On receiving this news, Washington departed from Mt. Vernon and began his trek toward New York City, stopping first at Fredericksburg, Virginia, to visit his mother, Mary¬ – the last time the two would see each other. Mary was eighty-two and suffering from incurable breast cancer. Mary parted with her son, giving him her blessings and offering him her prayers, telling him: “You will see me no more; my great age and the disease which is rapidly approaching my vitals, warn me that I shall not be long in this world. Go, George; fulfill the high destinies which Heaven appears to assign to you; go, my son, and may that Heaven’s and your mother’s blessing be with you always.” 4Washington did go, and he did indeed fulfill the high destinies assigned him by Heaven. A moving painting was made of her giving him her final charge; his mother passed away a few months after that final meeting.
Leaving his mother, Washington continued northward toward New York City. In town after town along the way, special dinners and celebrations were held – including in Alexandria, Georgetown, Baltimore, Philadelphia, Trenton, and other locations. Finally reaching Elizabethtown, New Jersey, Washington boarded a barge that carried him the rest of the way, where another celebration awaited him upon entering New York Harbor.
On April 30th, 1789, George Washington was to be inaugurated on the balcony outside Federal Hall. (Federal Hall was originally named Old Hall, but New York City – in an effort to convince the new federal government that the City was serious about becoming the national capital – remodeled the structure, renaming it Federal Hall. The House and Senate met in two chambers inside that Hall, and the inauguration took place on the remodeled building’s balcony.) Incidentally, religious activities had been planned to precede the inauguration, with the people of New York City being called to a time of prayer. The papers in the Capital City reported on that scheduled activity:
The preparations for the inauguration had been extensive; everything had been well planned; the event seemed to be proceeding smoothly. The parade carrying Washington by horse-drawn carriage to the swearing-in was nearing Federal Hall when it was realized that no Bible had been obtained for administering the oath. Parade Marshal Jacob Morton hurried to the nearby Masonic Lodge and grabbed its large 1767 King James Bible.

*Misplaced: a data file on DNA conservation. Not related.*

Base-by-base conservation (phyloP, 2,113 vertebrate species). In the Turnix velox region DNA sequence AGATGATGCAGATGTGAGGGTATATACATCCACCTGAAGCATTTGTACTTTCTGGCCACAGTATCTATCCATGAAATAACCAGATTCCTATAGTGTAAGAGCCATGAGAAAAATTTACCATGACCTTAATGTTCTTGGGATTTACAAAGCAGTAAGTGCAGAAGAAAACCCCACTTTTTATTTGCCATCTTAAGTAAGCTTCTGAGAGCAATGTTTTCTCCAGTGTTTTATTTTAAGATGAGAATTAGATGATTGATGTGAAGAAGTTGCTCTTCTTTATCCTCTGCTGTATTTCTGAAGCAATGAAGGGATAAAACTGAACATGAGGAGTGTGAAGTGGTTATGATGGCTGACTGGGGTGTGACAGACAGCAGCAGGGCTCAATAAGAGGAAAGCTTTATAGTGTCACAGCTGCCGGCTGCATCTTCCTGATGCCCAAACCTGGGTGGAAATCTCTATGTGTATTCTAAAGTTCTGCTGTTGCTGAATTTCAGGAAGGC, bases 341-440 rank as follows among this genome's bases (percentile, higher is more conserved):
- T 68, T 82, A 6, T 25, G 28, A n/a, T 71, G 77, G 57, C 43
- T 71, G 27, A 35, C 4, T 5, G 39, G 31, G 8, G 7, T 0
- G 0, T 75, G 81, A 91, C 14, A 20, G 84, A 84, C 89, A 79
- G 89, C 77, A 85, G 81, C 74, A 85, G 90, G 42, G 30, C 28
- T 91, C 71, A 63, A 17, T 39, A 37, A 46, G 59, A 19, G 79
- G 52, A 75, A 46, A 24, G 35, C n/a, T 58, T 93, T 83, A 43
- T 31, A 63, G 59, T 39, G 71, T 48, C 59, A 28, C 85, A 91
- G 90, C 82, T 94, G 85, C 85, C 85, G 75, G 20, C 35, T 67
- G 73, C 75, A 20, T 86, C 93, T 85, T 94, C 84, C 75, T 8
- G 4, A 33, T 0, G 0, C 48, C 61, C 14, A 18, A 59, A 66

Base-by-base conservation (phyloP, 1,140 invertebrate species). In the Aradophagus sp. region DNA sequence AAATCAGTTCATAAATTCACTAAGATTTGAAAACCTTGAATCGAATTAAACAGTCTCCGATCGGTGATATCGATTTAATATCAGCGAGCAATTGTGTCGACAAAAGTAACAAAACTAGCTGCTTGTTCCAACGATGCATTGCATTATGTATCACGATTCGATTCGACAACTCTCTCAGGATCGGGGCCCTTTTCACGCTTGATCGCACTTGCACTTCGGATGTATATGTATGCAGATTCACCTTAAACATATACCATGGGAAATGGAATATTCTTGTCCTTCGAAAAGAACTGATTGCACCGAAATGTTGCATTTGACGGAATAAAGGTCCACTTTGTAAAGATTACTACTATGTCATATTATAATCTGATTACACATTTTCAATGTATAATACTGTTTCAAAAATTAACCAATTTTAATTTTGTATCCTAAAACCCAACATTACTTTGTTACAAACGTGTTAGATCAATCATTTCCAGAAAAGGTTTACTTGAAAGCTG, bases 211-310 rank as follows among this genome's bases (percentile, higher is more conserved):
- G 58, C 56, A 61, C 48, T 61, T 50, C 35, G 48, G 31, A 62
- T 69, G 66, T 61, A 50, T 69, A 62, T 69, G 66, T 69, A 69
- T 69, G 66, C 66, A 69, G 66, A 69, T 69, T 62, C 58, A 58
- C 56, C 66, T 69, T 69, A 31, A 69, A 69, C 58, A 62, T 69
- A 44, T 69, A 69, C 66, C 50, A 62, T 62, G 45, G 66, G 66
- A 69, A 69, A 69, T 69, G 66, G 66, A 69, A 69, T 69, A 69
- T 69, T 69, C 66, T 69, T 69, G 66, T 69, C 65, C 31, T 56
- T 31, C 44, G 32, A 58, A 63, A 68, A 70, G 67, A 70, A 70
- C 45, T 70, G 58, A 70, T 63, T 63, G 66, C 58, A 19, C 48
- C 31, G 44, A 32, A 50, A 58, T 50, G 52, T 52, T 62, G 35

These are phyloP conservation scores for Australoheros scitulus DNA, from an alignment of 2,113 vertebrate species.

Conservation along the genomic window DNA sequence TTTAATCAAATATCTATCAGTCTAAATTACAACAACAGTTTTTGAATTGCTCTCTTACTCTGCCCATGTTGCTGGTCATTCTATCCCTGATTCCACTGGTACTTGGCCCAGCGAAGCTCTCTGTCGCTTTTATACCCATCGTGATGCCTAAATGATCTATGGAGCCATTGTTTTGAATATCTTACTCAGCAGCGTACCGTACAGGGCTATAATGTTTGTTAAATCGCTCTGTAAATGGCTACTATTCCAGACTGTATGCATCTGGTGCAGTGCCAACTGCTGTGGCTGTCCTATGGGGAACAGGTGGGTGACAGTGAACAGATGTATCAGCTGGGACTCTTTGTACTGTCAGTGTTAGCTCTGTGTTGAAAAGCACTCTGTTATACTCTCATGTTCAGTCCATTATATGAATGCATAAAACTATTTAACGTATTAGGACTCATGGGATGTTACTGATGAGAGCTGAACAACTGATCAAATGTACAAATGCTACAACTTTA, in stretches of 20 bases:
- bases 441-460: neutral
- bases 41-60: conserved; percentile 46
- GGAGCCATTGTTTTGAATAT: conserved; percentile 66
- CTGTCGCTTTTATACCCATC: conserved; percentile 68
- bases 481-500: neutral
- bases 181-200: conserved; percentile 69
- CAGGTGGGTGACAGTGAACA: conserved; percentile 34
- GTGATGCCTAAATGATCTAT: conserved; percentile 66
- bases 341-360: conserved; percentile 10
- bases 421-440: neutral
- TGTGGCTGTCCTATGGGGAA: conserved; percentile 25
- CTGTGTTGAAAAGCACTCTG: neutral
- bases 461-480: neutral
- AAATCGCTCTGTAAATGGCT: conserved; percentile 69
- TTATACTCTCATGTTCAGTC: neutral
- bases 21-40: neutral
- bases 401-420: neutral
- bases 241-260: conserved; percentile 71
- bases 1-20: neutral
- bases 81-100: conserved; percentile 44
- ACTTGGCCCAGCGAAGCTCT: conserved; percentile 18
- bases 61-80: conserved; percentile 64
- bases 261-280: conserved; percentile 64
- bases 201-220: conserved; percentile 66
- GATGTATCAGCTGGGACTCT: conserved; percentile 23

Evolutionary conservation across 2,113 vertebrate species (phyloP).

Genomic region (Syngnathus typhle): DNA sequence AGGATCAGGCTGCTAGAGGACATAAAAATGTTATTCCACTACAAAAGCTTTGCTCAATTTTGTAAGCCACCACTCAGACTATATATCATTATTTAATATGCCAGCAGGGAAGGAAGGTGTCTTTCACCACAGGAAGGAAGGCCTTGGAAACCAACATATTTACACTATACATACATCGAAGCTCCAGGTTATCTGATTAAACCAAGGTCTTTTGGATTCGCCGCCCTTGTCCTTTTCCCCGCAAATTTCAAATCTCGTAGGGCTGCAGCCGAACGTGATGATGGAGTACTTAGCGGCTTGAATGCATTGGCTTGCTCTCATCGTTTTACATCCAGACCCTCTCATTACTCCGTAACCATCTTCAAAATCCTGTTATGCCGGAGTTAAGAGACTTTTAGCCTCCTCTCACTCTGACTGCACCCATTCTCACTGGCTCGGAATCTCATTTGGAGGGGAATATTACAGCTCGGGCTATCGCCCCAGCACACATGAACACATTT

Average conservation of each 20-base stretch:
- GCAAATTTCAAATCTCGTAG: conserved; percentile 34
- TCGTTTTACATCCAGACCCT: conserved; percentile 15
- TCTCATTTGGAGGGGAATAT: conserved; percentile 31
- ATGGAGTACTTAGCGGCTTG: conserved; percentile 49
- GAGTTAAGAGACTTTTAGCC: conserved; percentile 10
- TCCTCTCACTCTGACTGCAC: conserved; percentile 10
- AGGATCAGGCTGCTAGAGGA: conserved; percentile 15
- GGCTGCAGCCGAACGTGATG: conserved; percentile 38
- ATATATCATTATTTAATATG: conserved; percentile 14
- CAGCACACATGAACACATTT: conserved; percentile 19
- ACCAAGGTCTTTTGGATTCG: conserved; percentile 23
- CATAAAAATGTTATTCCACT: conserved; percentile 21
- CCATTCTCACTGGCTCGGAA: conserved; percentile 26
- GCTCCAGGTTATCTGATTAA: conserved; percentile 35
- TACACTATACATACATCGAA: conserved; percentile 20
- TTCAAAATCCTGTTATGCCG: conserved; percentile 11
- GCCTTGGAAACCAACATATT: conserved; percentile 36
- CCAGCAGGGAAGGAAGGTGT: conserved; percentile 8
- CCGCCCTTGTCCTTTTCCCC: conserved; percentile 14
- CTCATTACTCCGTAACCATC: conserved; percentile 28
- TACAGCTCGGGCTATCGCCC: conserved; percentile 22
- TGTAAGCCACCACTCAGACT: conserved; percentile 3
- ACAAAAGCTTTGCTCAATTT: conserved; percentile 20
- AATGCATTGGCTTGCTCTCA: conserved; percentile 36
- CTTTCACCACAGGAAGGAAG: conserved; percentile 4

The Bible was laid upon a crimson velvet cushion (held by Samuel Otis, Secretary of the Senate) and, with a huge crowd gathered below watching the ceremony on the balcony, New York Chancellor Robert Livingston was to administer the oath of office. (Robert Livingston had been one of the five Founders who had drafted the Declaration of Independence; however, he was called back to New York to help his State through the Revolution before he could affix his signature to the very document he had helped write. As Chancellor, Livingston was the highest ranking judicial official in New York.) Beside Livingston and Washington stood several distinguished officials, including Vice President John Adams, original Supreme Court Chief Justice John Jay, Generals Henry Knox and Philip Schuyler, and a number of others. The Bible was opened at random to the latter part of Genesis; Washington placed his left hand upon the open Bible, raised his right, and then took the oath of office prescribed by the Constitution. Washington then bent over and kissed the Bible, reverently closed his eyes, and said, “So help me God!” Chancellor Livingston then proclaimed, “It is done!” Turning to the crowd assembled below, he shouted, “Long live George Washington – the first President of the United States!” That shout was echoed and re-echoed by the crowd below.
Critics today claim that George Washington never added “So help me God!” to his oath 6 – that associating religious intent with the oath is of recent origins. After all, the presidential oath of office as prescribed in Article II of the Constitution simply states:
But overlooked by many today is the fact that the Framers of our government considered an oath to be inherently religious – something George Washington affirmed when he appended the phrase “So help me God” to the end of the oath. In fact, it was universally acknowledged by every American legal scholar of that day that any legally-binding oath was overtly religious in nature. As signer of the Declaration John Witherspoon succinctly explained: